Angular Unconformity: Definition & Formation

Instructor: Amy Lange

Amy has taught university-level earth science courses and has a PhD in Geology.

Angular unconformities are one of the types of unconformities, or missing strata, in the geologic record. In this lesson we will learn how angular unconformities are produced and how to spot them.

Unconformities

If you've ever been to the Grand Canyon, you'll know it's not just famous because it's a giant hole in the ground, but because you can see evidence of millions of years of rock-forming processes in one location. When you walk down into the Grand Canyon, you are walking back into time; the deeper the rock level, the earlier it was formed. Geologic time is considered continuous. However, there are certain events that can cause disruptions in the rock-forming processes, meaning we won't have a geologic record of a certain time period. These breaks in the geologic record are known as unconformities. In this lesson we will examine one specific type of unconformity - the angular unconformity.

The Grand Canyon features many visible rock layers.
Grand Canyon

Angular Unconformities

Unless you knew to look for them, you likely wouldn't know that there are 14 different unconformities in the exposed rock sequences at the Grand Canyon, including one angular unconformity. At an angular unconformity, the older rock layers are deformed, tilted and usually slightly eroded before the deposition of a new rock layer.

You can see that the rocks at the bottom of this image are tilted, while the rocks overlying them are flat. This is an angular unconformity within the Grand Canyon.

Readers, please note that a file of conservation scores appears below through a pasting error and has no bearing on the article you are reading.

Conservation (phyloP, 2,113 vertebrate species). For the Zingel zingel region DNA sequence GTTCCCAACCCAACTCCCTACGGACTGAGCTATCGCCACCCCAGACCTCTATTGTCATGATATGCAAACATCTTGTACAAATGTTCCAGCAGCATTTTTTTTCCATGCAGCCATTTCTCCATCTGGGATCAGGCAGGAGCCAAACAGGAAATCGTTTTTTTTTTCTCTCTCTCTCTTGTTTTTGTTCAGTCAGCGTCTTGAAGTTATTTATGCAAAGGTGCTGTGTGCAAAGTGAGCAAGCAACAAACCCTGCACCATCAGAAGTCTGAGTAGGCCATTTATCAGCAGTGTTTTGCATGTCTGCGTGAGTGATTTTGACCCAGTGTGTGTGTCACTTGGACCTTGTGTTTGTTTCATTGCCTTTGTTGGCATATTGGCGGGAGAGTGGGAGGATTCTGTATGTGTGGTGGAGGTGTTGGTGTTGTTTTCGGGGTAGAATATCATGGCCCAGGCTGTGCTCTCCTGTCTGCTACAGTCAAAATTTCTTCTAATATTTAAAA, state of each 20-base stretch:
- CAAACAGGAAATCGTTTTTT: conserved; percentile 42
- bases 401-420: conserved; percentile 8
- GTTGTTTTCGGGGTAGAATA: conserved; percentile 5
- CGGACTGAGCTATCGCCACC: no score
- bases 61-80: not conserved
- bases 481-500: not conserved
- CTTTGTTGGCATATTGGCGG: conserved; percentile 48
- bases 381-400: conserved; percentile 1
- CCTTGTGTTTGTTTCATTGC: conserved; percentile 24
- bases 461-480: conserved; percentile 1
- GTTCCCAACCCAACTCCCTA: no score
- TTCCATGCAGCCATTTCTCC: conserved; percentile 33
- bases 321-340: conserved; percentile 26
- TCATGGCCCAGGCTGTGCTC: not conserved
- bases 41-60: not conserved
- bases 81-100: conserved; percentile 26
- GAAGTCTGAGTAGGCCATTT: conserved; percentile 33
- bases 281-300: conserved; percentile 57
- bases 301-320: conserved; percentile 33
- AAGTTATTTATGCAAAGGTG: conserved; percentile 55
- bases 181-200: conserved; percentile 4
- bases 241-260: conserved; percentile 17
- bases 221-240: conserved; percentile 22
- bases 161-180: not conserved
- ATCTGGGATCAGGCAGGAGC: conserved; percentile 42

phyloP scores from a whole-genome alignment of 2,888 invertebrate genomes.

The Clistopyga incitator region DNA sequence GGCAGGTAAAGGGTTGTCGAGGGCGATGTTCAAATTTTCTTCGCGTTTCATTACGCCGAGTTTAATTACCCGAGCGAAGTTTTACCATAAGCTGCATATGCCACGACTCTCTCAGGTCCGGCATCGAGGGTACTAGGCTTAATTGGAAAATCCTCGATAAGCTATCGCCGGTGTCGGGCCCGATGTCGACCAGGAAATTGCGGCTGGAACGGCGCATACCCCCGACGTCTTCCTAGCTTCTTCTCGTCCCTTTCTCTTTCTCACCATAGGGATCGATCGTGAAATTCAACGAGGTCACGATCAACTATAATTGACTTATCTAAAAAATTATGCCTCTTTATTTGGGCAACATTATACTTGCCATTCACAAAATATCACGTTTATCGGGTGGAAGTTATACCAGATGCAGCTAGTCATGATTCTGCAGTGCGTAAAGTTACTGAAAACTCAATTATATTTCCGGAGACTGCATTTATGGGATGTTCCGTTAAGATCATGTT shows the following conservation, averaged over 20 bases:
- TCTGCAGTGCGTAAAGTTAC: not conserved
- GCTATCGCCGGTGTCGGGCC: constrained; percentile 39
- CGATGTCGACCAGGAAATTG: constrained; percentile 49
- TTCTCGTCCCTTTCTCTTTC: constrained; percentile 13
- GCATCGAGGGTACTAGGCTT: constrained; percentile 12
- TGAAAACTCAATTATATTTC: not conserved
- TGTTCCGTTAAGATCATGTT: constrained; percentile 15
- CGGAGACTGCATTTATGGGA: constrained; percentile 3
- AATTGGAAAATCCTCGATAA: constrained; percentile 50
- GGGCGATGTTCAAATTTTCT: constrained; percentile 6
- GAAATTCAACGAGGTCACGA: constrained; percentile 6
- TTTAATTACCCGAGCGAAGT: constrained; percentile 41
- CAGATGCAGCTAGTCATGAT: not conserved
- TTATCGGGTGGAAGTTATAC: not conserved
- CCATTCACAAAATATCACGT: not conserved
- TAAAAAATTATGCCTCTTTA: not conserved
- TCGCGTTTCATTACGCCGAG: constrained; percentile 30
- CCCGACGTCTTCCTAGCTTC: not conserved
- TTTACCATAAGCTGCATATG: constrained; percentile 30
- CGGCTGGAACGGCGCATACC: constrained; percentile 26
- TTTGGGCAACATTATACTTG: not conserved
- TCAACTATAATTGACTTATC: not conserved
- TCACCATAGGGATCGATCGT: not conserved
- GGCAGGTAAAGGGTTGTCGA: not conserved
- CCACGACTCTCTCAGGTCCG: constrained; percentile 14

Angular Unconformity in the Grand Canyon

According to the principle of original horizontality, sediments are deposited flatly across the landscape due to the force of gravity. Thus, sedimentary rocks are horizontal unless they've been tilted and deformed due to a mountain-building, or tectonic, force.

Therefore, when you observe an angular unconformity, you're actually observing several distinct geologic events. First, original sediments were deposited in a horizontal manner and became compressed to form sedimentary rock. Then tectonic forces deformed the rock, causing it to tilt, and erosion weathered the rock. Finally, a second period of sediment deposition occurred on top of the tilted layer, which also turned into rock, causing the angular unconformity. In order for us to observe an unconformity, the layers must be exhumed. We can observe the unconformity in the Grand Canyon Supergroup because the Colorado river has carved into the earth there.

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